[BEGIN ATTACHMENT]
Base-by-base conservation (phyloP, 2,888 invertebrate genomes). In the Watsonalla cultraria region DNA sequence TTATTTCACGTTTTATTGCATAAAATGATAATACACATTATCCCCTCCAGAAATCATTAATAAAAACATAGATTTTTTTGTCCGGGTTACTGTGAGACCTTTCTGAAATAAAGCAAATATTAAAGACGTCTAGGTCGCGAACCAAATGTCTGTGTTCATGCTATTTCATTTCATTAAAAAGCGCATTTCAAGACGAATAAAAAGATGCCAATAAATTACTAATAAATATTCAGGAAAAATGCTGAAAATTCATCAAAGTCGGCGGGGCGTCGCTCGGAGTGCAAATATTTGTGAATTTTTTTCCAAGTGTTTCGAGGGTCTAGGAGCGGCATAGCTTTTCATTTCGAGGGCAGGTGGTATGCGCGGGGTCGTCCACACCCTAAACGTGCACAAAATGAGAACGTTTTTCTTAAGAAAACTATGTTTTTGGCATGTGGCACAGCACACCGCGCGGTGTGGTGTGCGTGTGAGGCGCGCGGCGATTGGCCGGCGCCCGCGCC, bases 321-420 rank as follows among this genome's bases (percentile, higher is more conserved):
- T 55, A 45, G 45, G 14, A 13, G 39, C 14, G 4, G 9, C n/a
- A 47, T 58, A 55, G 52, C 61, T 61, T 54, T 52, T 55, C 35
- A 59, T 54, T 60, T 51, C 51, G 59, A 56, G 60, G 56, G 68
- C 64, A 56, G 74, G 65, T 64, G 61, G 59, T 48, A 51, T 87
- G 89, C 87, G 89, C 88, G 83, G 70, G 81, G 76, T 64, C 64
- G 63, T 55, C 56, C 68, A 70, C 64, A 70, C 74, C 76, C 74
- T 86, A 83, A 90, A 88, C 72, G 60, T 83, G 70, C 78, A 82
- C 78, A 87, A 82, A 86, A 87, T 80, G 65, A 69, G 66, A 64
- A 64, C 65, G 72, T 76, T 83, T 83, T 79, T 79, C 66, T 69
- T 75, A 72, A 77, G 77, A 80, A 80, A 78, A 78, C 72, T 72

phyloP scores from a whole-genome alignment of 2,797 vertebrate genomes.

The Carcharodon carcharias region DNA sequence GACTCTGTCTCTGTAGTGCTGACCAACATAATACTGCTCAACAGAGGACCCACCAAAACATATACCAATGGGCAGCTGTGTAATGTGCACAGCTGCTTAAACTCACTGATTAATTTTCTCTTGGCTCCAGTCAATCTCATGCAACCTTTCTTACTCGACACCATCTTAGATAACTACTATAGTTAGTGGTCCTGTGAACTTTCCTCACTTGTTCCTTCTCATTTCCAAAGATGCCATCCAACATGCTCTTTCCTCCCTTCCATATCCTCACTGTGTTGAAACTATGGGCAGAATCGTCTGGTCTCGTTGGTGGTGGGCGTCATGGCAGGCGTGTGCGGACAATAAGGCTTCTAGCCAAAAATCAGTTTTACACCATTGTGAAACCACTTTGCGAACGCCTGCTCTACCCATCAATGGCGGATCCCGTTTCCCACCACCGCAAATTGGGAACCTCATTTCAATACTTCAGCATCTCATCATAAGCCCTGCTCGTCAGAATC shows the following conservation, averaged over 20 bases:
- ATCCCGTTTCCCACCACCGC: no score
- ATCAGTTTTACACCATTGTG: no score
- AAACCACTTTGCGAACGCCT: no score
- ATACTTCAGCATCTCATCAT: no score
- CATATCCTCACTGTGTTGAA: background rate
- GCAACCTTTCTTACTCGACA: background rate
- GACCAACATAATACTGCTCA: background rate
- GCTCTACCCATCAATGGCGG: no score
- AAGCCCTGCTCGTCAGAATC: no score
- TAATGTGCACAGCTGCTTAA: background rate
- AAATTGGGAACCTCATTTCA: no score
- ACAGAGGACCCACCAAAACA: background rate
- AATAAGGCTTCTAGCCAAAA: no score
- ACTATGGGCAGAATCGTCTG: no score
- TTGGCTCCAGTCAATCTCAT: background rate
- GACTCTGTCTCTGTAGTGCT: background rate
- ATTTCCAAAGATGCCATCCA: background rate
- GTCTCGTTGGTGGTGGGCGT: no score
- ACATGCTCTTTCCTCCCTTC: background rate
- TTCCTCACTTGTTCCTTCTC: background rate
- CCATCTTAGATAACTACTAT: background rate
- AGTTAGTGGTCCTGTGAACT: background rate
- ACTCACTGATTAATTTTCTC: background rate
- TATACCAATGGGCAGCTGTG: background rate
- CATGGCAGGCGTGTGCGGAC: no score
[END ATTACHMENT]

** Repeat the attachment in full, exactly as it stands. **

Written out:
Base-by-base conservation (phyloP, 2,888 invertebrate genomes). In the Watsonalla cultraria region DNA sequence TTATTTCACGTTTTATTGCATAAAATGATAATACACATTATCCCCTCCAGAAATCATTAATAAAAACATAGATTTTTTTGTCCGGGTTACTGTGAGACCTTTCTGAAATAAAGCAAATATTAAAGACGTCTAGGTCGCGAACCAAATGTCTGTGTTCATGCTATTTCATTTCATTAAAAAGCGCATTTCAAGACGAATAAAAAGATGCCAATAAATTACTAATAAATATTCAGGAAAAATGCTGAAAATTCATCAAAGTCGGCGGGGCGTCGCTCGGAGTGCAAATATTTGTGAATTTTTTTCCAAGTGTTTCGAGGGTCTAGGAGCGGCATAGCTTTTCATTTCGAGGGCAGGTGGTATGCGCGGGGTCGTCCACACCCTAAACGTGCACAAAATGAGAACGTTTTTCTTAAGAAAACTATGTTTTTGGCATGTGGCACAGCACACCGCGCGGTGTGGTGTGCGTGTGAGGCGCGCGGCGATTGGCCGGCGCCCGCGCC, bases 321-420 rank as follows among this genome's bases (percentile, higher is more conserved):
- T 55, A 45, G 45, G 14, A 13, G 39, C 14, G 4, G 9, C n/a
- A 47, T 58, A 55, G 52, C 61, T 61, T 54, T 52, T 55, C 35
- A 59, T 54, T 60, T 51, C 51, G 59, A 56, G 60, G 56, G 68
- C 64, A 56, G 74, G 65, T 64, G 61, G 59, T 48, A 51, T 87
- G 89, C 87, G 89, C 88, G 83, G 70, G 81, G 76, T 64, C 64
- G 63, T 55, C 56, C 68, A 70, C 64, A 70, C 74, C 76, C 74
- T 86, A 83, A 90, A 88, C 72, G 60, T 83, G 70, C 78, A 82
- C 78, A 87, A 82, A 86, A 87, T 80, G 65, A 69, G 66, A 64
- A 64, C 65, G 72, T 76, T 83, T 83, T 79, T 79, C 66, T 69
- T 75, A 72, A 77, G 77, A 80, A 80, A 78, A 78, C 72, T 72

phyloP scores from a whole-genome alignment of 2,797 vertebrate genomes.

The Carcharodon carcharias region DNA sequence GACTCTGTCTCTGTAGTGCTGACCAACATAATACTGCTCAACAGAGGACCCACCAAAACATATACCAATGGGCAGCTGTGTAATGTGCACAGCTGCTTAAACTCACTGATTAATTTTCTCTTGGCTCCAGTCAATCTCATGCAACCTTTCTTACTCGACACCATCTTAGATAACTACTATAGTTAGTGGTCCTGTGAACTTTCCTCACTTGTTCCTTCTCATTTCCAAAGATGCCATCCAACATGCTCTTTCCTCCCTTCCATATCCTCACTGTGTTGAAACTATGGGCAGAATCGTCTGGTCTCGTTGGTGGTGGGCGTCATGGCAGGCGTGTGCGGACAATAAGGCTTCTAGCCAAAAATCAGTTTTACACCATTGTGAAACCACTTTGCGAACGCCTGCTCTACCCATCAATGGCGGATCCCGTTTCCCACCACCGCAAATTGGGAACCTCATTTCAATACTTCAGCATCTCATCATAAGCCCTGCTCGTCAGAATC shows the following conservation, averaged over 20 bases:
- ATCCCGTTTCCCACCACCGC: no score
- ATCAGTTTTACACCATTGTG: no score
- AAACCACTTTGCGAACGCCT: no score
- ATACTTCAGCATCTCATCAT: no score
- CATATCCTCACTGTGTTGAA: background rate
- GCAACCTTTCTTACTCGACA: background rate
- GACCAACATAATACTGCTCA: background rate
- GCTCTACCCATCAATGGCGG: no score
- AAGCCCTGCTCGTCAGAATC: no score
- TAATGTGCACAGCTGCTTAA: background rate
- AAATTGGGAACCTCATTTCA: no score
- ACAGAGGACCCACCAAAACA: background rate
- AATAAGGCTTCTAGCCAAAA: no score
- ACTATGGGCAGAATCGTCTG: no score
- TTGGCTCCAGTCAATCTCAT: background rate
- GACTCTGTCTCTGTAGTGCT: background rate
- ATTTCCAAAGATGCCATCCA: background rate
- GTCTCGTTGGTGGTGGGCGT: no score
- ACATGCTCTTTCCTCCCTTC: background rate
- TTCCTCACTTGTTCCTTCTC: background rate
- CCATCTTAGATAACTACTAT: background rate
- AGTTAGTGGTCCTGTGAACT: background rate
- ACTCACTGATTAATTTTCTC: background rate
- TATACCAATGGGCAGCTGTG: background rate
- CATGGCAGGCGTGTGCGGAC: no score